he was full two hours <getting by easy stages to a shilling.>

park sang joon

Senior Member
The narrator recalls his childhood.
He was forced to work for his own living for Mr. Murdstone's friend Mr. Quinion at London by his stepfather Mr. Murdstone.
When the protagonist started to run away to his grand aunt Miss Betsey, he was robbed his money and box by a porter and then he abandoned pursuing him after a long distance pursuit.
Afterwords, he sold his waist-coat for his travelling expenses.
Now, he is trying to sell his jacket at an drunk eccentric dealer's, but the dealer wants to barter, so he is just waiting for his change of heart outside.

He mad many attempts to induce me to consent to an exchange, at one time coming out with a fishing-rod, at another with a fiddle, at another with a cocked hat, at another with a flute. But I resisted all these overtures, and sat there in desperation, each time asking him, with tears in my eyes, for my money or my jacket. At last he began to pay me in halfpence at a time, and was full two hours getting by easy stages to a shilling.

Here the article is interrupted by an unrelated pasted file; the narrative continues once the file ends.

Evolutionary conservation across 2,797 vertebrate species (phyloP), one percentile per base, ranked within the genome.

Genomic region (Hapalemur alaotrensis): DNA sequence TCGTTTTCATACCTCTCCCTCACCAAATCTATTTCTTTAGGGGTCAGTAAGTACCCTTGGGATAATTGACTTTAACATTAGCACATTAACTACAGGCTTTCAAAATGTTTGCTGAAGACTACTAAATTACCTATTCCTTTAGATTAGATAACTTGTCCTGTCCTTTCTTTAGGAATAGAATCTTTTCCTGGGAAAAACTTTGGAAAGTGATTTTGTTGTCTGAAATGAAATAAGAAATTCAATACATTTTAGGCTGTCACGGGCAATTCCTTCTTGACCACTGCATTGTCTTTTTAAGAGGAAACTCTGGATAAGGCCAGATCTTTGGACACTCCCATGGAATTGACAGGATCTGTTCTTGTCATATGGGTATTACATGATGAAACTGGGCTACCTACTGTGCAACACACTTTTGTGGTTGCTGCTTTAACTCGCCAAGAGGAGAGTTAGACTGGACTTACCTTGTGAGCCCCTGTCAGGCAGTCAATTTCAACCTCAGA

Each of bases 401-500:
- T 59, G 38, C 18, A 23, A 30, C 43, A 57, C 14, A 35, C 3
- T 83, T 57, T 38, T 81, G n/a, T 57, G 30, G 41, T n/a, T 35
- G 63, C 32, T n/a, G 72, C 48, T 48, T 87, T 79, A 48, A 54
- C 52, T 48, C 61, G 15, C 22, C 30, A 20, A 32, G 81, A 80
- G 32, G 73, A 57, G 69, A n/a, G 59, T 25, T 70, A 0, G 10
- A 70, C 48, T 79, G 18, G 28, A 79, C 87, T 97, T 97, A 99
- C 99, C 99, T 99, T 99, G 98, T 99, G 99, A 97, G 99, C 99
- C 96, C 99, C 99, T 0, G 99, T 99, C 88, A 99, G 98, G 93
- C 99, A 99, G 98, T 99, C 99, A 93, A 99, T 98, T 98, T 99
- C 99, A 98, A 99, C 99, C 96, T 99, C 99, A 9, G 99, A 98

"Oh, my eyes and limbs!" he then cried, peeping hideously out of the shop, after a long pause, "will you go for twopence more?"
[David Copperfield by Charles Dickens]
I'd like to know what "getting by easy stages to a shilling." means
Thank you in advance for your help.
  • natkretep

    Moderato con anima (English Only)
    English (Singapore/UK), basic Chinese
    'By easy stages' or 'in easy stages' means slowly.

    See our dictionaries:
    by easy stages, gradually; without hurry.
    You will know old British money by now. If the man brought out halfpence (½d) at a time, young David would need for 24 halfpences for a shilling (1s = 12d).
    < Previous | Next >